First, and as mentioned above, one must conceive of sin in a proper light. We have already explored one example of what sin is not. Let us now speak of what it is. Human sinfulness, in the simplest expression, is a relational dysfunction between humanity and God, others, and itself. In the human/God interaction, sinfulness is expressed in that humanity persistently desires that which is antithetical to the will of God. Although God is the source of being and sustainer of all things, human sinfulness asserts that this is, in fact, fallacious and that humanity itself is its own originator/sustainer. On the human/human level, sinfulness in demonstrated in humanity's antipathy for others. Where love, peace and equality are to be the hallmarks of human interrelatedness, sinfulness atomizes the individaul and places one over and against all others. And in relation to the self, sinfulness distorts one's perspective of the self, perverting it to contradict the purposes of God for human life.

This "relational" nature of sinfulness, then, gives a hint into how one can speak intelligibly of Christ's sinlessness. Instead of sinfulness being a biologically heritable quality to which all are prone simply by virtue of their genetic origin, this perspective locates sinfulness in the existential dynamic of relational dysfunction with God, others and self. In this way, Christ's sinlessness can be spoken in terms of the his relationship to the Father. Christ is sinless, not because of the means of his birth, but rather because in all things, Christ submitted himself to the will of God. Where sinful humanity distorts the purpose and intentions of God in its quest for self-actualization and autonomy, Christ, conversely, stands diametrically opposed to the destructiveness of this relational dysfunction. Even in death, instead of seeking self-justisification against the injustice of his murder at the hands of sinful humanity, Christ refuses to confront the power of sinfulness on its own terms (destruction, violence, etc.). Rather, and paradoxically, he submits to its judgement, revealing the powers of sinfulness to be entirely perveted. In his resurrection, the Father vindicates Christ's faithfulness, showing that the power of sinfulness is not only entirely depraved, but now also entirely impotent, as they cannot even hold the one fully abandoned to their powers.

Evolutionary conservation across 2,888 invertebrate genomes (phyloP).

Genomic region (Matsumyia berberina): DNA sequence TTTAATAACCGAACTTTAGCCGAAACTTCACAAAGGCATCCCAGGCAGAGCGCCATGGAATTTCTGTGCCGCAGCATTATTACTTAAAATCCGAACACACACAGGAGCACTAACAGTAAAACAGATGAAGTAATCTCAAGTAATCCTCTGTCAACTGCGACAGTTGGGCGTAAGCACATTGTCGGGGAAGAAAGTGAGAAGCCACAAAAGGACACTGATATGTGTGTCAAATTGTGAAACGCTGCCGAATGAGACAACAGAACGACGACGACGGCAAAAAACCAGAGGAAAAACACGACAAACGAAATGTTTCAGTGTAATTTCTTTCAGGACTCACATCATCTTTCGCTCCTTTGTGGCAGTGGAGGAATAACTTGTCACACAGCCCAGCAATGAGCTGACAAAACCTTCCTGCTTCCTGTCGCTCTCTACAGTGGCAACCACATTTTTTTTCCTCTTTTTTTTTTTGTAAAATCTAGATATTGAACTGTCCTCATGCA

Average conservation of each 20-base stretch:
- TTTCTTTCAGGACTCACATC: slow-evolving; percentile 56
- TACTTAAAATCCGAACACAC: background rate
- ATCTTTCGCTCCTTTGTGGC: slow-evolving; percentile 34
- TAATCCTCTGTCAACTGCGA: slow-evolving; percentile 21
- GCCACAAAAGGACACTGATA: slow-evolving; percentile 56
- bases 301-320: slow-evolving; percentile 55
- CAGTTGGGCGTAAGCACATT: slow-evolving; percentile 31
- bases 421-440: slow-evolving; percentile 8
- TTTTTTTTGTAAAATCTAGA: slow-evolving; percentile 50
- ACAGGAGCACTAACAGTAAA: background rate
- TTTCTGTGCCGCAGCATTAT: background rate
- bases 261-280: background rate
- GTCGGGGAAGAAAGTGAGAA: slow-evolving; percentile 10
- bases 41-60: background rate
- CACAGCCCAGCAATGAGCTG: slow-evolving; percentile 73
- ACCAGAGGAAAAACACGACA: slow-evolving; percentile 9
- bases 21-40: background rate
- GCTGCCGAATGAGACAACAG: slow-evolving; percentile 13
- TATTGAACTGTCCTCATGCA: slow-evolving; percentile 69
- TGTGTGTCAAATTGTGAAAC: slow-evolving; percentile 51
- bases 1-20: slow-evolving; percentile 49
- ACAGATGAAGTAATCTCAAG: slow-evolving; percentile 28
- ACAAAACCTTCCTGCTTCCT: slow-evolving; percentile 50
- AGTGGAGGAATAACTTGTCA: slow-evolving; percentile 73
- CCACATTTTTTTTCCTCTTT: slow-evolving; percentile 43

It is my contention that this envisioning of the nature of Christ's sinlessness not only properly conceives of the salient issues involved, but moreover provides a helpful paradigm through which to understand the lives to which followers of Christ are called to conform. If Christ's sinlessness were conceived of as a biological anomaly in which Christ bears little or no resemblence to the sinful humanity he intends to save, atonement and sanctification quickly lose any meaningful content. After all, no matter how "holy" one becomes, one cannot change one's biology. If sinfulness is actually a biologically heritable quality, there is no way in which one can become "like Christ" for an infinitely insurmountable obstacle will forever separate humanity from its savior. However, if the issue of "sinlessness" is understood as a reality relating to the way in which one is related to God, self, and others, the call to become "like Christ" becomes possible, for as believers are led by the Spirit of God, like Christ they can learn submission to the will of God and in all things exist within proper relationship to God, self and others.